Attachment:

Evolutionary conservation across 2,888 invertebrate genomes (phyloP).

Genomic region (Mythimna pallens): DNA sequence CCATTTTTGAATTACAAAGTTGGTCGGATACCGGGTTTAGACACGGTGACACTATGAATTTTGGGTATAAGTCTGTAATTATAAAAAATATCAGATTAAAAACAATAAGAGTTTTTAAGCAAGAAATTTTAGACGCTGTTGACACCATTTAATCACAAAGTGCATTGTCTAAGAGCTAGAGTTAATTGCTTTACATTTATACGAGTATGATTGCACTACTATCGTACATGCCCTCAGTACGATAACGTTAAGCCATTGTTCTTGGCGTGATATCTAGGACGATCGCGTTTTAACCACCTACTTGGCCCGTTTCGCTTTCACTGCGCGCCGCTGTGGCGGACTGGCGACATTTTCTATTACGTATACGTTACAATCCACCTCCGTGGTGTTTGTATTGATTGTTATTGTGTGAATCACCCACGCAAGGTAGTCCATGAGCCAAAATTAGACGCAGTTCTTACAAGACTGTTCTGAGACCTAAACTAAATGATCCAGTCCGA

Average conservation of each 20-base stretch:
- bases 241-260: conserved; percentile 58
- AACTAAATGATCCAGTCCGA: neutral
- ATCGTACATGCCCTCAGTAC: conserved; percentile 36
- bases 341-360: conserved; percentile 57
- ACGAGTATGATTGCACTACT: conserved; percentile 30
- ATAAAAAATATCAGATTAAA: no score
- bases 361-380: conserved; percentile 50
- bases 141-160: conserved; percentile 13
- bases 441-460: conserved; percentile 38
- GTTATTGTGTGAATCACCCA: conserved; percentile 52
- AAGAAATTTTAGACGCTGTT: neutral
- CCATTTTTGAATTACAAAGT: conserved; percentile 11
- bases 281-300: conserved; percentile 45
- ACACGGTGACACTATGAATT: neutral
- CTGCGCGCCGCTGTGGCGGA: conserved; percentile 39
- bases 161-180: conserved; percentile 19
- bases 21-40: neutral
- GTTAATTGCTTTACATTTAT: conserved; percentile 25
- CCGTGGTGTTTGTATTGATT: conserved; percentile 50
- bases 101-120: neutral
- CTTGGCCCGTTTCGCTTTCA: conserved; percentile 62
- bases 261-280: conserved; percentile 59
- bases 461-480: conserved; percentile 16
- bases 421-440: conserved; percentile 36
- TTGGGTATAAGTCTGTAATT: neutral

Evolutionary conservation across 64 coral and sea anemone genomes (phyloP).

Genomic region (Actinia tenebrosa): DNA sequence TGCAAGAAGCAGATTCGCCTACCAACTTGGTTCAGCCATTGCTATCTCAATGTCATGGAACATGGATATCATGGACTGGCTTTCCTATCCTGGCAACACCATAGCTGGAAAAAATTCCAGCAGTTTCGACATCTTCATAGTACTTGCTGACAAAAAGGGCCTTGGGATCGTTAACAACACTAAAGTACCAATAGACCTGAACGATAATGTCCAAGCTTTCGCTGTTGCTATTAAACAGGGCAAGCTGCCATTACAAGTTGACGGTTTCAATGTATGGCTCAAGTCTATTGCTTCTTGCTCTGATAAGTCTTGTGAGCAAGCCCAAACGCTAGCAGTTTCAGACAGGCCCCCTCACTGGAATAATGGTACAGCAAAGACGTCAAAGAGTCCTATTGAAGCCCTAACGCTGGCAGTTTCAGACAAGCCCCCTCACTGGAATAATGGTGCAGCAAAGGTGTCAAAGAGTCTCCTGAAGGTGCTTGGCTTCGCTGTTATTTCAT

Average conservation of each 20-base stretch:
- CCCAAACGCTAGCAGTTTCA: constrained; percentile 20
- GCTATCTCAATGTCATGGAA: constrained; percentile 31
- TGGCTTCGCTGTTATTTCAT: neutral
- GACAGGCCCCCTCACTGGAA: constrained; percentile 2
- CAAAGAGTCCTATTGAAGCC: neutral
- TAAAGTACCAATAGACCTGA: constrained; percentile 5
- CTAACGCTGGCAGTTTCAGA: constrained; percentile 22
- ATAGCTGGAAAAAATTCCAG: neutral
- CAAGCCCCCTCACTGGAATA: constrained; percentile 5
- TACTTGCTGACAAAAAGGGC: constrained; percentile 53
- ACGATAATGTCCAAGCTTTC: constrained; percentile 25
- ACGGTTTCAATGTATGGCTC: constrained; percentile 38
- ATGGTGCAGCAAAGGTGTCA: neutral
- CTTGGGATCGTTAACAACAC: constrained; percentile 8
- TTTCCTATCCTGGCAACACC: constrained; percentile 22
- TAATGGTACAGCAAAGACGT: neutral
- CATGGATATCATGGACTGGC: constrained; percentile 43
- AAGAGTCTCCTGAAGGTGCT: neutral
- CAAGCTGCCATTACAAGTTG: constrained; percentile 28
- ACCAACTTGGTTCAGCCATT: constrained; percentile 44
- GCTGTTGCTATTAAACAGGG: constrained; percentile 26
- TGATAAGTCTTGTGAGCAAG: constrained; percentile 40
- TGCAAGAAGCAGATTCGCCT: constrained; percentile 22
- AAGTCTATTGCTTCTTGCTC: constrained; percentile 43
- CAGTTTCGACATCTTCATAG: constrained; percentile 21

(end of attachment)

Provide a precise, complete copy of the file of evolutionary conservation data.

Evolutionary conservation across 2,888 invertebrate genomes (phyloP).

Genomic region (Mythimna pallens): DNA sequence CCATTTTTGAATTACAAAGTTGGTCGGATACCGGGTTTAGACACGGTGACACTATGAATTTTGGGTATAAGTCTGTAATTATAAAAAATATCAGATTAAAAACAATAAGAGTTTTTAAGCAAGAAATTTTAGACGCTGTTGACACCATTTAATCACAAAGTGCATTGTCTAAGAGCTAGAGTTAATTGCTTTACATTTATACGAGTATGATTGCACTACTATCGTACATGCCCTCAGTACGATAACGTTAAGCCATTGTTCTTGGCGTGATATCTAGGACGATCGCGTTTTAACCACCTACTTGGCCCGTTTCGCTTTCACTGCGCGCCGCTGTGGCGGACTGGCGACATTTTCTATTACGTATACGTTACAATCCACCTCCGTGGTGTTTGTATTGATTGTTATTGTGTGAATCACCCACGCAAGGTAGTCCATGAGCCAAAATTAGACGCAGTTCTTACAAGACTGTTCTGAGACCTAAACTAAATGATCCAGTCCGA

Average conservation of each 20-base stretch:
- bases 241-260: conserved; percentile 58
- AACTAAATGATCCAGTCCGA: neutral
- ATCGTACATGCCCTCAGTAC: conserved; percentile 36
- bases 341-360: conserved; percentile 57
- ACGAGTATGATTGCACTACT: conserved; percentile 30
- ATAAAAAATATCAGATTAAA: no score
- bases 361-380: conserved; percentile 50
- bases 141-160: conserved; percentile 13
- bases 441-460: conserved; percentile 38
- GTTATTGTGTGAATCACCCA: conserved; percentile 52
- AAGAAATTTTAGACGCTGTT: neutral
- CCATTTTTGAATTACAAAGT: conserved; percentile 11
- bases 281-300: conserved; percentile 45
- ACACGGTGACACTATGAATT: neutral
- CTGCGCGCCGCTGTGGCGGA: conserved; percentile 39
- bases 161-180: conserved; percentile 19
- bases 21-40: neutral
- GTTAATTGCTTTACATTTAT: conserved; percentile 25
- CCGTGGTGTTTGTATTGATT: conserved; percentile 50
- bases 101-120: neutral
- CTTGGCCCGTTTCGCTTTCA: conserved; percentile 62
- bases 261-280: conserved; percentile 59
- bases 461-480: conserved; percentile 16
- bases 421-440: conserved; percentile 36
- TTGGGTATAAGTCTGTAATT: neutral

Evolutionary conservation across 64 coral and sea anemone genomes (phyloP).

Genomic region (Actinia tenebrosa): DNA sequence TGCAAGAAGCAGATTCGCCTACCAACTTGGTTCAGCCATTGCTATCTCAATGTCATGGAACATGGATATCATGGACTGGCTTTCCTATCCTGGCAACACCATAGCTGGAAAAAATTCCAGCAGTTTCGACATCTTCATAGTACTTGCTGACAAAAAGGGCCTTGGGATCGTTAACAACACTAAAGTACCAATAGACCTGAACGATAATGTCCAAGCTTTCGCTGTTGCTATTAAACAGGGCAAGCTGCCATTACAAGTTGACGGTTTCAATGTATGGCTCAAGTCTATTGCTTCTTGCTCTGATAAGTCTTGTGAGCAAGCCCAAACGCTAGCAGTTTCAGACAGGCCCCCTCACTGGAATAATGGTACAGCAAAGACGTCAAAGAGTCCTATTGAAGCCCTAACGCTGGCAGTTTCAGACAAGCCCCCTCACTGGAATAATGGTGCAGCAAAGGTGTCAAAGAGTCTCCTGAAGGTGCTTGGCTTCGCTGTTATTTCAT

Average conservation of each 20-base stretch:
- CCCAAACGCTAGCAGTTTCA: constrained; percentile 20
- GCTATCTCAATGTCATGGAA: constrained; percentile 31
- TGGCTTCGCTGTTATTTCAT: neutral
- GACAGGCCCCCTCACTGGAA: constrained; percentile 2
- CAAAGAGTCCTATTGAAGCC: neutral
- TAAAGTACCAATAGACCTGA: constrained; percentile 5
- CTAACGCTGGCAGTTTCAGA: constrained; percentile 22
- ATAGCTGGAAAAAATTCCAG: neutral
- CAAGCCCCCTCACTGGAATA: constrained; percentile 5
- TACTTGCTGACAAAAAGGGC: constrained; percentile 53
- ACGATAATGTCCAAGCTTTC: constrained; percentile 25
- ACGGTTTCAATGTATGGCTC: constrained; percentile 38
- ATGGTGCAGCAAAGGTGTCA: neutral
- CTTGGGATCGTTAACAACAC: constrained; percentile 8
- TTTCCTATCCTGGCAACACC: constrained; percentile 22
- TAATGGTACAGCAAAGACGT: neutral
- CATGGATATCATGGACTGGC: constrained; percentile 43
- AAGAGTCTCCTGAAGGTGCT: neutral
- CAAGCTGCCATTACAAGTTG: constrained; percentile 28
- ACCAACTTGGTTCAGCCATT: constrained; percentile 44
- GCTGTTGCTATTAAACAGGG: constrained; percentile 26
- TGATAAGTCTTGTGAGCAAG: constrained; percentile 40
- TGCAAGAAGCAGATTCGCCT: constrained; percentile 22
- AAGTCTATTGCTTCTTGCTC: constrained; percentile 43
- CAGTTTCGACATCTTCATAG: constrained; percentile 21